Crossville Chronicle, Crossville, TN

September 17, 2013

Apple Festival preserves Homesteads' history, culture


Submitted

CROSSVILLE — The Cumberland Homesteads Tower Association (CHTA) will hold its annual Homesteads Apple Festival Saturday, Sept. 21, from 9 a.m to 5 p.m. and on Sunday, Sept. 22, from noon to 4 p.m. on the grounds of the Homestead Tower Museum and the Homestead Elementary School at the junction of Hwys. 127 S and 68 in Crossville. The festival is a wholesome, old-fashioned, fun-filled event for the whole family.

Highlights include music live from the pavilion stage both days, a variety of good country cooking for a picnic meal at the festival or to take home, over 100 artists and crafters demonstrating and selling their fine handcrafted items, activities especially for kids, storytelling and admission to the museum. Apples will be in abundance with fresh apples for sale in bulk, fried apple pies, apple cider and a variety of baked goods made by the areas’ finest cooks.

The Homesteads Tower and House Museums give the public an opportunity to experience the history and culture of the Cumberland Homesteads community, a project of President Franklin D. Roosevelt’s National Recovery Act, Division of Subsistence Homesteads. The Homestead projects, which numbered more than 100 across the United States and its territories, were intended to stimulate job opportunities, provide affordable housing, and restore hope to a population that continued to suffer the devastating effects of the Great Depression.

When the Cumberland Homesteads project was announced, more than 2,000 families applied for the 252 properties. Those families dealt with adversity and with shortages with a spirit of cooperation, forging community ties that have lasted through time. Others found work here to support their families by clearing land, building roads, and in the construction of the homes and community buildings. The men emerged with trades skills that were in demand throughout the country.

Apples were an important food staple for the homesteaders and remnants of orchards can still be seen on some of the farms today. Apple saplings had been brought by many of the homesteaders from their former homes plant on their new farms. June apples were especially favored for frying. Apples from a bountiful harvest were preserved by drying in the sun on clean bed sheets, by sulfuring, being made into applesauce or apple butter, or kept in a cool cellar until needed.

The federal government ended its involvement in the Cumberland Homesteads Project in 1946. Homesteaders who had paid for their homes and land were given deeds. Those who had not completed purchase were given five years to do so. The Cumberland Homesteads has been designated a historic district since 1984 and is listed in the National Register of Historic Places.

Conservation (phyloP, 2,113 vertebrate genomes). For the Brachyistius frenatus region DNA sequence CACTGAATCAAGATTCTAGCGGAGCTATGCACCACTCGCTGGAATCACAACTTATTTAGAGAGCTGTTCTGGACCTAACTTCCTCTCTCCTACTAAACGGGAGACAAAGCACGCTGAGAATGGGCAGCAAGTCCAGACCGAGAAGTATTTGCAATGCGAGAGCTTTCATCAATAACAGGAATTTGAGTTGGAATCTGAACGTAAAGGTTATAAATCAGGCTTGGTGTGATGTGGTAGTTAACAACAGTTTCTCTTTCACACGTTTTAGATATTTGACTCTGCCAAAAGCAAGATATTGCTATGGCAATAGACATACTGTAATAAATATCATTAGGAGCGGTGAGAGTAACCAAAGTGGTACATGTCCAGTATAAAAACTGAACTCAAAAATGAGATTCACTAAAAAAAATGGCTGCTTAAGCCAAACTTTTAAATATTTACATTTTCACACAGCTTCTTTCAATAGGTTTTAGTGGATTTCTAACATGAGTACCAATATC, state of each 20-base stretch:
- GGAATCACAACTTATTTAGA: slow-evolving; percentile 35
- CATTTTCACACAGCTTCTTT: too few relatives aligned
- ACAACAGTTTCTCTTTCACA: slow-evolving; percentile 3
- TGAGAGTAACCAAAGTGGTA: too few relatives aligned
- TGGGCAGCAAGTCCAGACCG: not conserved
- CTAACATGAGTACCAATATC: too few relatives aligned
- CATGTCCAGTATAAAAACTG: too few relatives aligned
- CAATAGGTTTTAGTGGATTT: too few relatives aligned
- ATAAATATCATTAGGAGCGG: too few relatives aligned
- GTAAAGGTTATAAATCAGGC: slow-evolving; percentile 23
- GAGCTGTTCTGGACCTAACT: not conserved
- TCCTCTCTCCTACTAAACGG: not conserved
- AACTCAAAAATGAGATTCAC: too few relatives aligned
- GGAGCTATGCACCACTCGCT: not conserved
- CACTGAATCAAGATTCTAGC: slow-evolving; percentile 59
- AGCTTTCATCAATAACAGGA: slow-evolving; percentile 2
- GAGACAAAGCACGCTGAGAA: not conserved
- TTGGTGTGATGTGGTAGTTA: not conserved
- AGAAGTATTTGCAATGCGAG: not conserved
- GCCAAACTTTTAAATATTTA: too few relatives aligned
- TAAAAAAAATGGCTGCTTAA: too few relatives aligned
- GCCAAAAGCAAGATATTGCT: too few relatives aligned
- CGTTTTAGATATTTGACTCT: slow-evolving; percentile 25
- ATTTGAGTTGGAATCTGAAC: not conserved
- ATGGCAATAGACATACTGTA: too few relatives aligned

On the weekend of July 4, 1984, the Cumberland Homesteads celebrated its 50th anniversary. The Cumberland County Playhouse premiered an original production of A Homestead Album, researched and written by Jim Crabtree and Dennis Davenport, and the Homestead Tower Museum was opened to the public. The tower had been vacant since 1962.

The Cumberland Homesteads Tower Association, under the leadership of president Miles Clark, wanted to do something to preserve the history of the community. An agreement was reached with the Cumberland County Board of Education for the CHTA to lease the tower for the museum. The displays were created with the help of Playhouse staff and original artifacts were donated by many of the original Homesteads families. During the first years, Doyle and Emma Jean Vaden operated the museum with one of the rooms set aside as a gallery for Doyle’s art works.

In 1997, the Homestead House Museum was opened as an ancillary facility to the tower, giving the public an opportunity to see first-hand the craftsmanship that went into building the little stone houses that comprise the Homesteads. Several of the pieces of furniture in the house including beds, chairs,and mattresses were made in the Homesteads. In 2002, the house suffered a direct hit by an F3 tornado, but it was restored by community volunteers donating many hundreds of man-hours.

The success of the Apple Festival is due in large part to that same spirit of community and volunteerism of area residents who give so freely of their time and talents to preserve and promote the legacy of the Homesteads Community. For more information about the Cumberland Homesteads, visit the museums, visit Cumberland Homesteads on Facebook, or at the website (www.cumberlandhomesteads.org). The Apple Festival is a fund-raising event of the Cumberland Homesteads Tower Association, a non-profit 501(c)(3) equal opportunity organization.